When visiting Florida an individual has the opportunity to see a variety of breath taking scenery and wildlife. Florida is a state that features many different environmental terrains such as swamps, marshes and bogs. The tropical climate of Florida is advantageous to a variety of animals. Located in the swamps, marshes and bogs of Florida are unique amphibians that make their home in these terrains. Some of these amphibians are exclusive to only Florida, while others are located throughout the United States.
What is an amphibian?
Amphibians are frogs, toads and salamanders. Amphibians are cold-blooded and they do not maintain a constant body temperature. As a result their body temperature depends of their surrounding environment. Most amphibians have soft, moist skin. The word amphibian means double life. Many species of amphibians live part of their life in water and part of their life on land. Amphibians tend to be nocturnal which helps them keep from being dehydrated.
Frog Species Common to Florida
One species of frog that is common to Florida is the Northern Cricket Frog. This frog has warty skin that is grayish tan to brown in color. The back of the frog has yellow, green or black patches. This frog has a rounded snout. The habitat of this frog is vegetation that grows along the edges of bodies of water.
Another species of frog found in Florida is the Pig Frog. Pig Frogs have smooth skin and they resemble bull frogs. They can grow to be between three to six inches long. They possess long, muscular hind legs with webbed feet. Their coloring is olive to brown with a scattering of dark spots.
The Gopher Frog also makes its home in Florida. These frogs are found near gopher tortoise burrows. The backs of this species is a dusky gray and is covered with black spots. They also have undersides that are cream with bronze ridges running along the sides of their backs. The call of a Gopher Frog sounds like snoring.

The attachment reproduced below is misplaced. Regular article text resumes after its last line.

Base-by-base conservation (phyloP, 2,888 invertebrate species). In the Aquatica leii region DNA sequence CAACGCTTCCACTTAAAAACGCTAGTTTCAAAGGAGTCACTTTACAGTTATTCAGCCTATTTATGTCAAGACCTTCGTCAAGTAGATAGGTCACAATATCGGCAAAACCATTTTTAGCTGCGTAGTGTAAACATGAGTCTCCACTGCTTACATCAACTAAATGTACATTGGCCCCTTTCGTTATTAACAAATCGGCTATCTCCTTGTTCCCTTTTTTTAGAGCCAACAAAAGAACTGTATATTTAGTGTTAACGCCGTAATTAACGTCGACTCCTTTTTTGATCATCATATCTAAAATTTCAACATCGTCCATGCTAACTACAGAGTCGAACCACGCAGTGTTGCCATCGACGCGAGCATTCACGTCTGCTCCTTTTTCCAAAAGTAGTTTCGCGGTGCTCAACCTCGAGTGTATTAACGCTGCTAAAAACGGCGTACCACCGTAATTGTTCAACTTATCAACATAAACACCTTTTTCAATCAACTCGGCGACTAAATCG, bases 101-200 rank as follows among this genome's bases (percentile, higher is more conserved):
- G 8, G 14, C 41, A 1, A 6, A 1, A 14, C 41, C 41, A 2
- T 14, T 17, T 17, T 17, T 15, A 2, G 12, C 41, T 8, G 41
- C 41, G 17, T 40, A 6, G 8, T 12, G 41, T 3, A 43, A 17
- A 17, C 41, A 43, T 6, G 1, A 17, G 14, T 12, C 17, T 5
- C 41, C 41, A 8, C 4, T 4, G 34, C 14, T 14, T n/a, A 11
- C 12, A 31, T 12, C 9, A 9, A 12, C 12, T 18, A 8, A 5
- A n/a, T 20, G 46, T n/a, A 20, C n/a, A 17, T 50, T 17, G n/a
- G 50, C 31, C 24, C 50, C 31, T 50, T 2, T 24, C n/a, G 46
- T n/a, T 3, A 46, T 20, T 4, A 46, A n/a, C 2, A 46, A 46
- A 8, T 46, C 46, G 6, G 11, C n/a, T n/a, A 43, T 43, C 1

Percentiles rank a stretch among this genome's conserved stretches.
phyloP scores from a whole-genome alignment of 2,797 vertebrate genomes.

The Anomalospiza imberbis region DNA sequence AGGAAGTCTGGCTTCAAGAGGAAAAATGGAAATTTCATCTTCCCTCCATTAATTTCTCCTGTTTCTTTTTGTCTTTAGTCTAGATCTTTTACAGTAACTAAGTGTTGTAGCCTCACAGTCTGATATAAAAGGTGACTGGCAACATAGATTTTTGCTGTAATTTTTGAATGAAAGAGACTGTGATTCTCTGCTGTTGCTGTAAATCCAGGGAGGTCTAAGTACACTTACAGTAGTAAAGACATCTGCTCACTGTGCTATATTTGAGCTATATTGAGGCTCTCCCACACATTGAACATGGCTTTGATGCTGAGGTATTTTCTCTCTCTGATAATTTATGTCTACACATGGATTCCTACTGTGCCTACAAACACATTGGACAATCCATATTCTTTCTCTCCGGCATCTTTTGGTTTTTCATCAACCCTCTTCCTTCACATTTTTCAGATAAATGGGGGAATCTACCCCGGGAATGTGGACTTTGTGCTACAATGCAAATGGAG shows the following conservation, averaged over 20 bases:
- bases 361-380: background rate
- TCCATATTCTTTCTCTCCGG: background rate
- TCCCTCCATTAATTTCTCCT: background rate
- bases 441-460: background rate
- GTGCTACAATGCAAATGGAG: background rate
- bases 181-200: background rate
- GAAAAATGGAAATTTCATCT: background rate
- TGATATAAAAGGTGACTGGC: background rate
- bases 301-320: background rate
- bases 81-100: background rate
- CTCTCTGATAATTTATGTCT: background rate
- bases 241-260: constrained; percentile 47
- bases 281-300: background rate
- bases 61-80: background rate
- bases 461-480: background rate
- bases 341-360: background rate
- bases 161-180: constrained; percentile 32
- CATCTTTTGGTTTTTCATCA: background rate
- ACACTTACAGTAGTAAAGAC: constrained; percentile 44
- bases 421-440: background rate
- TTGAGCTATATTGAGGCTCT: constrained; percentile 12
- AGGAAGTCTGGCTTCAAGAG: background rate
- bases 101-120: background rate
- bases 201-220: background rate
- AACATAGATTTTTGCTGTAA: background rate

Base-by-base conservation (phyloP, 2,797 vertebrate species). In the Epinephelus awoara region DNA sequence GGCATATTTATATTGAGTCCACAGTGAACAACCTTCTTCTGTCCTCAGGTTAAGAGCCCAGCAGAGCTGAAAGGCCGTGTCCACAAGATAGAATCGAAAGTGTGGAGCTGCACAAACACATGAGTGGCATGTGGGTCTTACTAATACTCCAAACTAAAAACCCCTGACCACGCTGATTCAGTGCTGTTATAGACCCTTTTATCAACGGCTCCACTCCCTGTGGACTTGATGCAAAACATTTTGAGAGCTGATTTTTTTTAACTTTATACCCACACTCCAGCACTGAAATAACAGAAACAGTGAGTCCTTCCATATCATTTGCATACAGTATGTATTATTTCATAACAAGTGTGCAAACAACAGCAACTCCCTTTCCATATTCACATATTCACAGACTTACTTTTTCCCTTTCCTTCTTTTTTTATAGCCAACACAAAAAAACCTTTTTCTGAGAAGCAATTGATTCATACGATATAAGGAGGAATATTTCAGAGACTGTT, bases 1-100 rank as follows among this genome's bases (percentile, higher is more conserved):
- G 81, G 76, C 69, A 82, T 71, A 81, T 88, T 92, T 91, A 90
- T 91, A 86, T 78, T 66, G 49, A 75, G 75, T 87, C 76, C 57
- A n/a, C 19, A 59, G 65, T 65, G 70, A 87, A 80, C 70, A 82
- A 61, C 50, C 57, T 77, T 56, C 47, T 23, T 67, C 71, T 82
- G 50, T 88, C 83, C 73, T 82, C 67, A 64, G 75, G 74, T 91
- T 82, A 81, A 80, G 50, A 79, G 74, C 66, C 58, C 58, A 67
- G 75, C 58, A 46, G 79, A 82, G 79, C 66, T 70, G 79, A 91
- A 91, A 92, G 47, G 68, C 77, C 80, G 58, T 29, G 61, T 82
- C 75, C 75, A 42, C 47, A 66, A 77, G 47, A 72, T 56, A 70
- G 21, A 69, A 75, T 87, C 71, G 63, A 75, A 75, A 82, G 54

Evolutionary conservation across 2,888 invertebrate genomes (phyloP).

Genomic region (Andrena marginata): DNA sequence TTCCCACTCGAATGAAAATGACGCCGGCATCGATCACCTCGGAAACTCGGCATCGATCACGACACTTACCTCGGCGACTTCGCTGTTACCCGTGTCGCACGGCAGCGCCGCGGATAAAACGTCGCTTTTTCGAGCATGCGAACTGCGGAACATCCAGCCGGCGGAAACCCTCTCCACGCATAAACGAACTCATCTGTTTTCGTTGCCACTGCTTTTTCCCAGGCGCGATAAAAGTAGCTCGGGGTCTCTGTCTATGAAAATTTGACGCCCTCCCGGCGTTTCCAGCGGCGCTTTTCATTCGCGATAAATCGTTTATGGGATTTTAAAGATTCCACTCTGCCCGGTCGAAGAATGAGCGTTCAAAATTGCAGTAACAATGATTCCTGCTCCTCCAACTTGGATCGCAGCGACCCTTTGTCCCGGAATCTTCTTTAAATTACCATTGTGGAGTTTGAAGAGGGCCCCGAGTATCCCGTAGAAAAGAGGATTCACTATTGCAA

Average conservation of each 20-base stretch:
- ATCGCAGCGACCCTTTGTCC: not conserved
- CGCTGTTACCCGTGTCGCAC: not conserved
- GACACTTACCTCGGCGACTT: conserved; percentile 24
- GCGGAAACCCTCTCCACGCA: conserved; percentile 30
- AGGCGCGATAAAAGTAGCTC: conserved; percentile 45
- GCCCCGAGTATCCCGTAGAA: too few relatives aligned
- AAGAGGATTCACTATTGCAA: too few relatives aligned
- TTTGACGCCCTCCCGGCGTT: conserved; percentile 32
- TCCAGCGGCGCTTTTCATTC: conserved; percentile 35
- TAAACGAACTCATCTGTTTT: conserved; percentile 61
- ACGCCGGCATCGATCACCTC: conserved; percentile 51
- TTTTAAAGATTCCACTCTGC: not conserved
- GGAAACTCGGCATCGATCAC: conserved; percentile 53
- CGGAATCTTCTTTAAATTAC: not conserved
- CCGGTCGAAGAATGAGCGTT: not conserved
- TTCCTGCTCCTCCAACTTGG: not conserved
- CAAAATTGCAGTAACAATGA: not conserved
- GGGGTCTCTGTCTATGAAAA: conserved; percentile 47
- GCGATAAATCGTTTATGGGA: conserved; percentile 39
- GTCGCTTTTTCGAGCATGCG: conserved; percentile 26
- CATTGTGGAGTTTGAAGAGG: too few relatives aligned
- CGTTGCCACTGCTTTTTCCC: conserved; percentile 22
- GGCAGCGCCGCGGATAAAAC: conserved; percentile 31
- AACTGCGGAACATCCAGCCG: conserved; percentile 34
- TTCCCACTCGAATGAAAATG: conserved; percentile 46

Species of Toads Common to Florida
Certain toads are commonly found in Florida. One such toad species is the Oak Toad. The Oak Toad is the smallest toad in the United States; it only grows to 1.5 inches in length. Oak Toads have a yellow stripe that runs down the center of their back. The coloring on their backs range from dark brown to a light gray. They also have three to four pairs of dark spots located on their backs.
The Eastern Narrow-mouthed Toad also makes its home in Florida. This toad features smooth skin with a narrow pointed head. Its toes are long and without webbing. The toad's coloring can be gray, brown, red or black with a fold of skin running across its body just behind its head. The habitat for this toad is under leaves or burrowed in loose soil.
Another toad species in Florida is known as the Fowler's Toad. This toad lives in backyards and irrigation ditches. Its belly and chest are white and may include a dark spot on its breast. The males have black throats and are smaller in size than the females. The toad also features a creamy white stripe that runs down its back.
Salamander Species in Florida
One type of salamander commonly found in Florida is known as the Rusty Mud Salamander. This salamander is a rusty red color. It features a yellow underside with red flecks. It makes its home near springs and streams. It can grow to be about 7.5 inches in length.
The Four-Toed Salamander can also be found in Florida. The coloring on this salamander can be a coppery red or brown. It has gray sides with a white belly with black spots. Its head and tail is round. It has four legs with four toes on each leg.
Also found in Florida is the Dwarf Salamander. This salamander is thin with a gray or yellow back. The Dwarf Salamander features a thin black stripe that runs down its back. It has a yellow belly and it grows to be about 3.5 inches. It lives in moist areas such as under logs or in submerged vegetation.
Endangered Amphibian Species in Florida
Some amphibian species that call Florida home are endangered. One endangered species is the Florida Bog Frog. This frog lives in shallow creeks and ponds. Its coloring is a dark green to a green brown. It has a yellow throat and features an irregular pattern of black patches on its belly. The Florida Bog Frog grows to be about 2 inches and is the rarest frog in the state.
Also endangered is the Southeastern Blind Cave Salamander. This species makes its home in water in caves. It has no eyes or pigmentation. It has long thin legs and features a finned tail. It also has gills which are feathery and red in color.
The Pine Barrens tree frog has also been designated as endangered. This frog is bright green in color with brownish purple stripes on the sides of its body. It features orange spots on its legs and groin. It also has large sticky toe pads and smooth skin.